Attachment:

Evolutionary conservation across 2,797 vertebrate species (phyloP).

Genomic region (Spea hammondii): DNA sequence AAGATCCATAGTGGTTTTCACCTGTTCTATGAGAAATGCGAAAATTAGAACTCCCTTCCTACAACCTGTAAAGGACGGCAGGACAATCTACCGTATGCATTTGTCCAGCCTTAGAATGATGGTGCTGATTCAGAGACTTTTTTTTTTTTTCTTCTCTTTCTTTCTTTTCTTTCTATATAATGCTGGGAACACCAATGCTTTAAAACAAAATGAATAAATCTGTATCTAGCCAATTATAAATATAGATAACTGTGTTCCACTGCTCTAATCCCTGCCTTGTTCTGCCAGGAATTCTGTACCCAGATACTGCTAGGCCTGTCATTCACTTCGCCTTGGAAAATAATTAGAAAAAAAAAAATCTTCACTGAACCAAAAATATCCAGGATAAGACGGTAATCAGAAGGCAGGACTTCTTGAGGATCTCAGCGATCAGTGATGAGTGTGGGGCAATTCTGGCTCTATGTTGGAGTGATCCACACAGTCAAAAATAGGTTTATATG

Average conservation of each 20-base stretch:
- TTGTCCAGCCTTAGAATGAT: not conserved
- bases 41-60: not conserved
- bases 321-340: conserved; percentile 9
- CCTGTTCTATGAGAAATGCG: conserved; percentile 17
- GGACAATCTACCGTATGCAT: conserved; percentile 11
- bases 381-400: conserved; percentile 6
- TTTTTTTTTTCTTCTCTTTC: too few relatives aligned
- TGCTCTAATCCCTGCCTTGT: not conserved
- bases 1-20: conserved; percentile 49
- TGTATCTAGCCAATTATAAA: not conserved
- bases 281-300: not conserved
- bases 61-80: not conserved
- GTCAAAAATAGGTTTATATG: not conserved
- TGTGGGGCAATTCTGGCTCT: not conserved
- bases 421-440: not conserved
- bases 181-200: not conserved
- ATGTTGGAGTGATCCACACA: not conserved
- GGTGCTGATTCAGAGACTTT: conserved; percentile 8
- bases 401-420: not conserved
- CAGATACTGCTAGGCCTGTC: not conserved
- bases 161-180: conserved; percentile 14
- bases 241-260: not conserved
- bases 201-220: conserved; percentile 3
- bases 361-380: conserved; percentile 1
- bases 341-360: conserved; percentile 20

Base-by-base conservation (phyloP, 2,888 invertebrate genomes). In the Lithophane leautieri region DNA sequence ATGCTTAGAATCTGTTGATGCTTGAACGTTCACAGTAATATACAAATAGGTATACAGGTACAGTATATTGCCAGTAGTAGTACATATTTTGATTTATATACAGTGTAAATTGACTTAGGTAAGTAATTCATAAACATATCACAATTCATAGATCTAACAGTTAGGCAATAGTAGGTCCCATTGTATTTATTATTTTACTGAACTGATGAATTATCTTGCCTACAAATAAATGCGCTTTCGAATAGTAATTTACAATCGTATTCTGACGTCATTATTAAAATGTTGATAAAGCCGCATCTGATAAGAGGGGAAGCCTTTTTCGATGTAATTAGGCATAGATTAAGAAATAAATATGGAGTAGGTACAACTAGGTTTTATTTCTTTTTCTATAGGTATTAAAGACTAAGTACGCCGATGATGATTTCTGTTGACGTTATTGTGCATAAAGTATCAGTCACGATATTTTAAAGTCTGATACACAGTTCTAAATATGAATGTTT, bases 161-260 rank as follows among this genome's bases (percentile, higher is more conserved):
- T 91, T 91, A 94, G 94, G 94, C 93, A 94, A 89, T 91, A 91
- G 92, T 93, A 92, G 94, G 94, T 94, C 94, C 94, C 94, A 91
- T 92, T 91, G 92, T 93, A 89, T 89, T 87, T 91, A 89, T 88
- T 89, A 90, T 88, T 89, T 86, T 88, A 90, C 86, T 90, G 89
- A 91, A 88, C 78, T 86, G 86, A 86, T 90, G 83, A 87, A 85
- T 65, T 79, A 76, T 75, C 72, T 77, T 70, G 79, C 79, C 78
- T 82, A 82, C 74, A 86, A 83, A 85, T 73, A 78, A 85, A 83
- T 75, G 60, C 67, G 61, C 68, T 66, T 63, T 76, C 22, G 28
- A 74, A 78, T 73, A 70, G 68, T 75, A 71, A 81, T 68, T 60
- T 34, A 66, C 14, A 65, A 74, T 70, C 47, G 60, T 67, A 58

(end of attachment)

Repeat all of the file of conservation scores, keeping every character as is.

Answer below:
Evolutionary conservation across 2,797 vertebrate species (phyloP).

Genomic region (Spea hammondii): DNA sequence AAGATCCATAGTGGTTTTCACCTGTTCTATGAGAAATGCGAAAATTAGAACTCCCTTCCTACAACCTGTAAAGGACGGCAGGACAATCTACCGTATGCATTTGTCCAGCCTTAGAATGATGGTGCTGATTCAGAGACTTTTTTTTTTTTTCTTCTCTTTCTTTCTTTTCTTTCTATATAATGCTGGGAACACCAATGCTTTAAAACAAAATGAATAAATCTGTATCTAGCCAATTATAAATATAGATAACTGTGTTCCACTGCTCTAATCCCTGCCTTGTTCTGCCAGGAATTCTGTACCCAGATACTGCTAGGCCTGTCATTCACTTCGCCTTGGAAAATAATTAGAAAAAAAAAAATCTTCACTGAACCAAAAATATCCAGGATAAGACGGTAATCAGAAGGCAGGACTTCTTGAGGATCTCAGCGATCAGTGATGAGTGTGGGGCAATTCTGGCTCTATGTTGGAGTGATCCACACAGTCAAAAATAGGTTTATATG

Average conservation of each 20-base stretch:
- TTGTCCAGCCTTAGAATGAT: not conserved
- bases 41-60: not conserved
- bases 321-340: conserved; percentile 9
- CCTGTTCTATGAGAAATGCG: conserved; percentile 17
- GGACAATCTACCGTATGCAT: conserved; percentile 11
- bases 381-400: conserved; percentile 6
- TTTTTTTTTTCTTCTCTTTC: too few relatives aligned
- TGCTCTAATCCCTGCCTTGT: not conserved
- bases 1-20: conserved; percentile 49
- TGTATCTAGCCAATTATAAA: not conserved
- bases 281-300: not conserved
- bases 61-80: not conserved
- GTCAAAAATAGGTTTATATG: not conserved
- TGTGGGGCAATTCTGGCTCT: not conserved
- bases 421-440: not conserved
- bases 181-200: not conserved
- ATGTTGGAGTGATCCACACA: not conserved
- GGTGCTGATTCAGAGACTTT: conserved; percentile 8
- bases 401-420: not conserved
- CAGATACTGCTAGGCCTGTC: not conserved
- bases 161-180: conserved; percentile 14
- bases 241-260: not conserved
- bases 201-220: conserved; percentile 3
- bases 361-380: conserved; percentile 1
- bases 341-360: conserved; percentile 20

Base-by-base conservation (phyloP, 2,888 invertebrate genomes). In the Lithophane leautieri region DNA sequence ATGCTTAGAATCTGTTGATGCTTGAACGTTCACAGTAATATACAAATAGGTATACAGGTACAGTATATTGCCAGTAGTAGTACATATTTTGATTTATATACAGTGTAAATTGACTTAGGTAAGTAATTCATAAACATATCACAATTCATAGATCTAACAGTTAGGCAATAGTAGGTCCCATTGTATTTATTATTTTACTGAACTGATGAATTATCTTGCCTACAAATAAATGCGCTTTCGAATAGTAATTTACAATCGTATTCTGACGTCATTATTAAAATGTTGATAAAGCCGCATCTGATAAGAGGGGAAGCCTTTTTCGATGTAATTAGGCATAGATTAAGAAATAAATATGGAGTAGGTACAACTAGGTTTTATTTCTTTTTCTATAGGTATTAAAGACTAAGTACGCCGATGATGATTTCTGTTGACGTTATTGTGCATAAAGTATCAGTCACGATATTTTAAAGTCTGATACACAGTTCTAAATATGAATGTTT, bases 161-260 rank as follows among this genome's bases (percentile, higher is more conserved):
- T 91, T 91, A 94, G 94, G 94, C 93, A 94, A 89, T 91, A 91
- G 92, T 93, A 92, G 94, G 94, T 94, C 94, C 94, C 94, A 91
- T 92, T 91, G 92, T 93, A 89, T 89, T 87, T 91, A 89, T 88
- T 89, A 90, T 88, T 89, T 86, T 88, A 90, C 86, T 90, G 89
- A 91, A 88, C 78, T 86, G 86, A 86, T 90, G 83, A 87, A 85
- T 65, T 79, A 76, T 75, C 72, T 77, T 70, G 79, C 79, C 78
- T 82, A 82, C 74, A 86, A 83, A 85, T 73, A 78, A 85, A 83
- T 75, G 60, C 67, G 61, C 68, T 66, T 63, T 76, C 22, G 28
- A 74, A 78, T 73, A 70, G 68, T 75, A 71, A 81, T 68, T 60
- T 34, A 66, C 14, A 65, A 74, T 70, C 47, G 60, T 67, A 58